With California facing a massive homeless crisis, 12 volunteers decided to take up a collection of food and other needed items, and distribute them to a homeless population at a public park on Sunday (see video below). The 12 do-gooders are now facing misdemeanor charges, as El Cajon police were not in favor of their deed.

The twelve people cited, including a 14-year-old girl named Ever Parmley, distributed food, clothes, shoes and toiletries at Wells Park. Police say that they are in violation of a municipal code 1.28.010, which dates back to October 2017 and was set in place to prevent the spread of Hepatitis A. The city says the ordinance  prohibits the sharing of food in public places.

“I was passing out food and this guy was like can you step aside please,” Parmley told NBC 7.

Another volunteer, Charles Marks, told NBC 7, “I’ve been given a court date under the impression this represents being arrested on a misdemeanor, but it’s just a citation.”

The cited volunteers each have scheduled court dates, and may face a $1,000 fine, or even jail time.

NBC 7 reports:

In November, NBC 7 talked with councilmembers after signs were posted at Wells Park about the ordinance.

Councilmember Ben Kalasho told NBC 7, “What we’re saying is feeding them at city parks is a bad idea given the situation that we’re in with the hepatitis A outbreak, and the fact that it makes the place completely messy afterward.”

Kalasho continued, “you can go out there, pick them up, take them back to your house and feed them and board them and room them and have them take a shower if you’re really wanting to help.”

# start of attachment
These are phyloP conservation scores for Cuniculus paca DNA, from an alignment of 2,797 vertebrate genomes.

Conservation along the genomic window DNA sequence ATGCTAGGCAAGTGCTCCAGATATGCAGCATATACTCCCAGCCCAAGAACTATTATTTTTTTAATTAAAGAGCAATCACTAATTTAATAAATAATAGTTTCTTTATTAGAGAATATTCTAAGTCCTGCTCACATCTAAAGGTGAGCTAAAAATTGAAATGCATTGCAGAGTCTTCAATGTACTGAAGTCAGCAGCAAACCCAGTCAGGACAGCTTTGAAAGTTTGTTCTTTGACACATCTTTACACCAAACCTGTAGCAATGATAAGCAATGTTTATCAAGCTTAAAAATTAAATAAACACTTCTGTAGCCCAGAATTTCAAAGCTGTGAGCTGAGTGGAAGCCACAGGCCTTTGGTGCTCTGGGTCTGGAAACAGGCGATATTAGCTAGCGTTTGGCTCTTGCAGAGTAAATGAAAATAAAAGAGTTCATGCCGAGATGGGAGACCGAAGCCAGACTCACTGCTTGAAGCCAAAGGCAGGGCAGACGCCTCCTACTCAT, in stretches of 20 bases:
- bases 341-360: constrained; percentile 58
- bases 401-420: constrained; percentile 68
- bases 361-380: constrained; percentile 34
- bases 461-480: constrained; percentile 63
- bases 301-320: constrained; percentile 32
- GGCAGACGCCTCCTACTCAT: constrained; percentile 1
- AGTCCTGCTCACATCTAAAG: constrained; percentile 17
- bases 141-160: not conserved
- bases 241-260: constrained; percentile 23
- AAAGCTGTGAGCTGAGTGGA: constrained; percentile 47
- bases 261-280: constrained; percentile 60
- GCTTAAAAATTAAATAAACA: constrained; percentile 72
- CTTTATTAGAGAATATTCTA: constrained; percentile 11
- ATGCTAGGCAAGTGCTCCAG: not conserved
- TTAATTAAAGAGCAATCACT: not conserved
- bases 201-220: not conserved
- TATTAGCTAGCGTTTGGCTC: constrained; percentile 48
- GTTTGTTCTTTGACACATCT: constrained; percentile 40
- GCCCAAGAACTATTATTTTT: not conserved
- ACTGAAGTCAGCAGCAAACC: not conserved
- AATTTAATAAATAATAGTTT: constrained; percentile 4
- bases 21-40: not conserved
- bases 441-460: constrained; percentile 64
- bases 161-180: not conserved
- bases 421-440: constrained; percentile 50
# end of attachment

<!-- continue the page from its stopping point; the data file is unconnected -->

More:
The City of El Cajon told NBC 7 the ordinance is meant to be temporary until the County lifts the emergency health declaration on Hepatitis A. In a statement, the city also said there are over a dozen locations in the area that serve free food to the homeless.

“If I’m going to be arrested for something, let it be for feeding the homeless,” said Matthew Schneck, one of the citizens who was cited on Sunday. “I’m not going to apologize for doing the right thing.”

The 12 cited volunteers said they plan to take legal action against the city of El Cajon. An attorney representing them, Scott Dreher, plans to file motions to dismiss the misdemeanor charges and file an injunction against the city, as he believes the motive behind the ordinance is an attempt to get the homeless out of the city.

“It was really a disguise,” said Dreher. “People were complaining homeless people will come to the park if you give them free stuff.”

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